♡ 20 ( +1 | -1 ) Probably math...... because of implied logical ability. But it is not enough. I've met some very talented mathematicians but poor chessplayers. There has to be present: 1. interest for chess and 2. psihological stability needed for successfull play.
♡ 62 ( +1 | -1 ) This is indirect to the theme of the post, however intelligence can also be an advantage. Please note that this is only a suggestion based on articles ive read. There is an equation which i read in a book, which apparantly can predict a persons rating after seriuos study and years of tournament play. Again its based on a persons IQ, and there are always exceptions.
Your IQ x 10 + 1000 = Your likely rating after seriuos study and tournament play.
Of course this is only a prediction, and an IQ, is only a number. And i Believe that a persons intelligence, cannot be defined by a number.
♡ 39 ( +1 | -1 ) IQ, math, and literatureI have to question any article that suggests a correlation between chess rating and IQ. Kasparov would have to have an IQ of over 180. Furthermore, the average person has an IQ of 100, making him potentially an expert.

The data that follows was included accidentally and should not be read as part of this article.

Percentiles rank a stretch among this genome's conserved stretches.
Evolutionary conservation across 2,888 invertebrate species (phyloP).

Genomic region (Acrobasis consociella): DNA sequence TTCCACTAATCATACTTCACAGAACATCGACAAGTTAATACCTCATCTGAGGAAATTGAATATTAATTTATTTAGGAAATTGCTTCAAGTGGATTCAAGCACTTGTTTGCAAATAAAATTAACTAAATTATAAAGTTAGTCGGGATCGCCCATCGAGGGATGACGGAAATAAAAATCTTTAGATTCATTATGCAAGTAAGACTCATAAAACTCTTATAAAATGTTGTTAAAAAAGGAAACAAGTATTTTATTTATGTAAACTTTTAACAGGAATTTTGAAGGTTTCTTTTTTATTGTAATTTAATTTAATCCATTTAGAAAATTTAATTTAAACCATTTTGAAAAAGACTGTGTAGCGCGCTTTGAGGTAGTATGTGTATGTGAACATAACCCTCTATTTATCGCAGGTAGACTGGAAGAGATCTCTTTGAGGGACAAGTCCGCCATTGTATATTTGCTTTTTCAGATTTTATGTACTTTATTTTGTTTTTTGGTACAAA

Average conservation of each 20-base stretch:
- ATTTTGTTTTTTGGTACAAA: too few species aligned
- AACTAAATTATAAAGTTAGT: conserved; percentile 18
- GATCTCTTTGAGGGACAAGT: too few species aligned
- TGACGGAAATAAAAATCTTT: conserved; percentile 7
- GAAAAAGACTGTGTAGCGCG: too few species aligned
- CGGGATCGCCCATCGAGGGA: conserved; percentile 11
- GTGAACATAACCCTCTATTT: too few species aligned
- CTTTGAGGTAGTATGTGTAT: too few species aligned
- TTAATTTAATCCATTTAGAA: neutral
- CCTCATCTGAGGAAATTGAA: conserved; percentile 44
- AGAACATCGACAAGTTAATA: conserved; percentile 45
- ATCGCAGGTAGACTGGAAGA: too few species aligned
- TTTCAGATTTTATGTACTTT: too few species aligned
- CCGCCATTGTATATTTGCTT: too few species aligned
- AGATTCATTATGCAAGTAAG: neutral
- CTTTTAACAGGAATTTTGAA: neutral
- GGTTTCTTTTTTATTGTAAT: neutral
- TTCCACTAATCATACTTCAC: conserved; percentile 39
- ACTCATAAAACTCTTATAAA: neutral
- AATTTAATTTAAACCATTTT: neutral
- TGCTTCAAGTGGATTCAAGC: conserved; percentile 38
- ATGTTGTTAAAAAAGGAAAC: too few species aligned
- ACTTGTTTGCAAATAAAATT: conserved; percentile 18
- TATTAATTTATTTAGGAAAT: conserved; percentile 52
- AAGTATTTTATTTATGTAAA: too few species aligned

Chess is conversation of ideas within a math base. The better players concentrate on the ideas and the conversation. Sufficiency in math is essential, but mastery of language arts is the key to mastery of chess.
♡ 38 ( +1 | -1 ) Let's see which professions are preferred by the chess al-time-greats:
Philidor - music composer Staunton - literature researcher Anderssen and Euwe - math teachers Morphy and Alekhine - lawyers Lasker - philosopher and mathematician Capablanca - diplomat Botvinnik - electronic engineer Spassky and Tal - journalists Karpov - economist Steinitz, Petrossian, Fischer and Kasparov never had a non-chess education.